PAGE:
[0006] Another shortcoming with existing form of Internet-based advertising is that, due to limitations of existing browsers and code in use, there is no way for the advertiser to determine if the user had closed the window containing the advertisement before the advertisement could complete its presentation.

SUMMARY OF THE INVENTION

[0007] It is an object of the present invention to provide for improved content delivery capabilities with interactive computer systems and to enable the measurement of completion of that content being displayed on a user's computer screen.

[0008] In accordance with a first aspect of the present invention, there is provided in a computer user interface environment for the display of information, a method of providing push content to a user comprising the step of: (a) automatically displaying a pop-up window displaying the push content material, the pop-up window being provided a predetermined time after a user has begun viewing first predetermined information.

[0009] The push content can be separately loaded over a network whilst the user can be viewing the first predetermined information. Preferably, the popup window disappears after a second predetermined interval. The method can further include the step of iterating step (a) after a third predetermined time interval.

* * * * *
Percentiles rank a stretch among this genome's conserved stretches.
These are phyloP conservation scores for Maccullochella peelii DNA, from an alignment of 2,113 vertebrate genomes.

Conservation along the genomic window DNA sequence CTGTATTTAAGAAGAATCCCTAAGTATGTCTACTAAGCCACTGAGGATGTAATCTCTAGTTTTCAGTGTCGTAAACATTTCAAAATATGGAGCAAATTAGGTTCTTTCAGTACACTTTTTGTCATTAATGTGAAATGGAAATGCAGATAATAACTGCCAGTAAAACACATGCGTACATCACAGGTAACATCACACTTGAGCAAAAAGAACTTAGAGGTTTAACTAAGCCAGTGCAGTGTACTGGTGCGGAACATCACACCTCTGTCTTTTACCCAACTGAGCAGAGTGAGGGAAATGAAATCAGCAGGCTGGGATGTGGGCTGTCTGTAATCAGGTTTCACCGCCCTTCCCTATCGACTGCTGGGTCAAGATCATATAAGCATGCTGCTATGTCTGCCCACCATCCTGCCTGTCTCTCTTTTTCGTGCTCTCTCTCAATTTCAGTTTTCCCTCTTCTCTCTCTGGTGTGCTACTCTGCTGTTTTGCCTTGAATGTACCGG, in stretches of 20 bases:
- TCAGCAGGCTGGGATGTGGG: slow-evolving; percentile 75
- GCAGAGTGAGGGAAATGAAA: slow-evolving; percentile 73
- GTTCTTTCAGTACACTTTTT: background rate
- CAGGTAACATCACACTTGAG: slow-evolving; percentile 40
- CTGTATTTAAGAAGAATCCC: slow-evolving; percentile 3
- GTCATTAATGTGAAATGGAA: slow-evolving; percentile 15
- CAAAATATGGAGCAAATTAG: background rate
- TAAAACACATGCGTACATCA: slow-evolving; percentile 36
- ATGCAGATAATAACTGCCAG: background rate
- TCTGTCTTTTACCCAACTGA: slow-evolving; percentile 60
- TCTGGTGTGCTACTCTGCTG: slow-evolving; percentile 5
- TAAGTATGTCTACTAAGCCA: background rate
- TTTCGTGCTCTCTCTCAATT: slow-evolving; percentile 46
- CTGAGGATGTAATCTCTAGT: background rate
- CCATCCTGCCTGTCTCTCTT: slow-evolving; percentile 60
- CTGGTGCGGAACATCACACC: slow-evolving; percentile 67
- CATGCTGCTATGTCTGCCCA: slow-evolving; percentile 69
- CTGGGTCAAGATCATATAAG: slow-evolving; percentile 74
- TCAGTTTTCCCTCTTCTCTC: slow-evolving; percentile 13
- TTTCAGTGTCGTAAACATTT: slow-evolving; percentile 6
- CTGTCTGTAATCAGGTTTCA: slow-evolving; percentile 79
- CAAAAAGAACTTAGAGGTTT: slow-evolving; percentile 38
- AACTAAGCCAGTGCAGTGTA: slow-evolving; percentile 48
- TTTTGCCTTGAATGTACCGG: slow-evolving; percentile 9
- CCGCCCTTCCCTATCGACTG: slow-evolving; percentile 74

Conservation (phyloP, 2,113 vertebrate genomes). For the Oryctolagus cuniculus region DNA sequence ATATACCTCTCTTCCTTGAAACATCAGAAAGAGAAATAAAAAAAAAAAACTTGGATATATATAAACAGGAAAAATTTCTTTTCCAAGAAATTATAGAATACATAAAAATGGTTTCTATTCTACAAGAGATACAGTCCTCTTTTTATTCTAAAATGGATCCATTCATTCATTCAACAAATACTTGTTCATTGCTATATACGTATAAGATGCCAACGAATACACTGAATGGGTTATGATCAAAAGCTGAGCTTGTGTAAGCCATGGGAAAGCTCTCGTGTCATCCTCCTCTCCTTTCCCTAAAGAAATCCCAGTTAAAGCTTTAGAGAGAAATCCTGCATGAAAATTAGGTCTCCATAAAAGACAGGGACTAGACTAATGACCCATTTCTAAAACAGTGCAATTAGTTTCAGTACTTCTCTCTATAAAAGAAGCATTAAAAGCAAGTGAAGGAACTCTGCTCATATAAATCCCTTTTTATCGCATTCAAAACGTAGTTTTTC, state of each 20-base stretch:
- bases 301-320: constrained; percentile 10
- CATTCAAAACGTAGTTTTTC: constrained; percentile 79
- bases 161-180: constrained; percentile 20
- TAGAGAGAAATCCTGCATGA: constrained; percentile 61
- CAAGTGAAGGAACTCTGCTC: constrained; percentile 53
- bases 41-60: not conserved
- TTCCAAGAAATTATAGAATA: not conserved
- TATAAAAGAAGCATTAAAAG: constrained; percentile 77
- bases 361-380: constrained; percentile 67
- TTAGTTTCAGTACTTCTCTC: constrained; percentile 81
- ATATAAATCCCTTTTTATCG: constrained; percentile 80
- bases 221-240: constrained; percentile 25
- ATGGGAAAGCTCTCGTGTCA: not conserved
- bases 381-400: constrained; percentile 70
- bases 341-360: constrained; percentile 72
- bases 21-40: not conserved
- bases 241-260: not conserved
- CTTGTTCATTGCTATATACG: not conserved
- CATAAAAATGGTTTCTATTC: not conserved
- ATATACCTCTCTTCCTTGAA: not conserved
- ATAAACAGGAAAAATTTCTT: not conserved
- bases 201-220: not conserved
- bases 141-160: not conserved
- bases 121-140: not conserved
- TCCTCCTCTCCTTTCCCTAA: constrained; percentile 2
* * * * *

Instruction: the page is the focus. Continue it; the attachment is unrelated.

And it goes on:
[0010] The user interface can comprise an Internet browser and the information can be stored at an Internet site. Preferably, the method continues with the step (a) whilst a user visits pages within the Internet site.

[0011] The push content can be specific to the browser utilized by the user. The method can be implement through the utilization of a scripting language of the browser. The predetermined information can be varied in accordance with the time of access by the user.

[0012] In accordance with a further aspect of the present invention, there is provided in a computer user interface environment for the display of information, a method of providing push content delivery comprising the steps of: (a) providing a popup window having a determined content, the popup window being provided after a predetermined time a user viewing predetermined information, the pop up window further displaying second predetermined information; and (b) recording whether the popup window was closed by the user prior to completion of second interval and the display of the determined portion of content was completed. (c) closing or repositioning the popup window at the back of other windows after a third interval.

[0013] Preferably, the method further comprises iterating steps (a) to (c) after a fourth interval. The push content can further be varied in accordance with parameters available to the programming or scripting language used in a particular implementation of the method. The push content can be varied in accordance with a detected IP address of the user.

BRIEF DESCRIPTION OF THE DRAWINGS

[0014] Notwithstanding any other forms which may fall within the scope of the present invention, preferred forms of the invention will now be described, by way of example only, with reference to the accompanying drawings in which: